Conservative leader David Cameron believes that rejecting or reconsidering the Digital Economy Act will lead to "an unacceptable setback for the important measures it contains."

During a question and answer session for The Student Room - a UK student social networking site which claims to have 2.8 million unique visitors - Cameron agreed that the bill had not been subject to "the scrutiny it deserved".

The controversial Digital Economy Bill became law earlier this month after being given final approval by the House of Lords.

The bill was debated in the House of Commons for just two days as MPs rushed to it law before Parliament was dissolved, in preparation for the general election, which will take place on May 6.

The act contains a 'three strikes' rule designed to tackle internet piracy, which will see those suspected of illegal downloading issued with letters from their ISP regarding their activities.

Copyright owners will be allowed to ask a court to order ISPs to reveal the name and addresses of illegal file-sharers so they can start legal action.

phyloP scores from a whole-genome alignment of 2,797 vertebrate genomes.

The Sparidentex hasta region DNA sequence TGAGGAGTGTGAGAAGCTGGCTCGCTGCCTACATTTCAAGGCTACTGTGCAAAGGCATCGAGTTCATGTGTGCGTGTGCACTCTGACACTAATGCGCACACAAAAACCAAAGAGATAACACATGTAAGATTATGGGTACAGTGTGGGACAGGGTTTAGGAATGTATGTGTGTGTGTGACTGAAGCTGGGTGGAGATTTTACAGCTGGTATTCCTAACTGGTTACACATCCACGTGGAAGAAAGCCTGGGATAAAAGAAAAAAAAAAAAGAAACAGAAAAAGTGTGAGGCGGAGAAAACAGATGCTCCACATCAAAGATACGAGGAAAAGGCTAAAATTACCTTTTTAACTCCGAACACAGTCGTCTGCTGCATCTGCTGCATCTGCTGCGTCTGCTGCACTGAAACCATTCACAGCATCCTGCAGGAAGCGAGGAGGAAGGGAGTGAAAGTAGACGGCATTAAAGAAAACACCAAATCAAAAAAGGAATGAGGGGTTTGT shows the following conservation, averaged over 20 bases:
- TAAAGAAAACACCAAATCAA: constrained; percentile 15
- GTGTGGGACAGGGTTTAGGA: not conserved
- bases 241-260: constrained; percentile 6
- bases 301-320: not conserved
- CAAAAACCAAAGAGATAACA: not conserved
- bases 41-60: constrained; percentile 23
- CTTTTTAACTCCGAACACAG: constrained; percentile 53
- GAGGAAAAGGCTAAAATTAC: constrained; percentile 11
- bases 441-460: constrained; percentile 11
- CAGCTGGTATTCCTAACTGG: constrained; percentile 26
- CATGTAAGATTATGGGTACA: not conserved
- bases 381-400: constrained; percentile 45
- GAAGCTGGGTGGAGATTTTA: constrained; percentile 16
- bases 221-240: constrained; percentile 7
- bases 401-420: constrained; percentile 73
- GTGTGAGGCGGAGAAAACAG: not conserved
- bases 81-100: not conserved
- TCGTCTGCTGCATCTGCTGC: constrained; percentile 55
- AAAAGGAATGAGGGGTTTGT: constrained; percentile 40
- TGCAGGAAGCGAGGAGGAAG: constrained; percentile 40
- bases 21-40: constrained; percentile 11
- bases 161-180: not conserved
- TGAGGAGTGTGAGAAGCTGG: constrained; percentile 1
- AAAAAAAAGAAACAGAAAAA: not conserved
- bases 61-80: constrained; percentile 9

Finally, repeat offenders could also face technical measures including a temporary ban from the internet.

However, Cameron revealed that internet suspensions would be a final resort.

"The measures to tackle illegal peer-to-peer file sharing means that the temporary suspension of people's internet connection would only follow public consultation and repeated warnings."

He also said the Conservatives "took the decision to seek to remove those clauses of the Digital Economy Bill that we did not support or did not receive proper scrutiny".

"I'm confident that the way the legislation is drafted, thanks to Conservative amendments, means we are by no way rushing in to action."

Cameron's comments come just weeks after leader of Liberal Democrats Nick Clegg told the same social network the Act "badly needs to be repealed and the issues revisited".

Cameron also said the Conservatives were planning on developing a website to advise prospective students on employment rates from individual courses and universities.

David Cameron's full responses can be found here.

See also: Tories: Licence fee should pay for fast broadband

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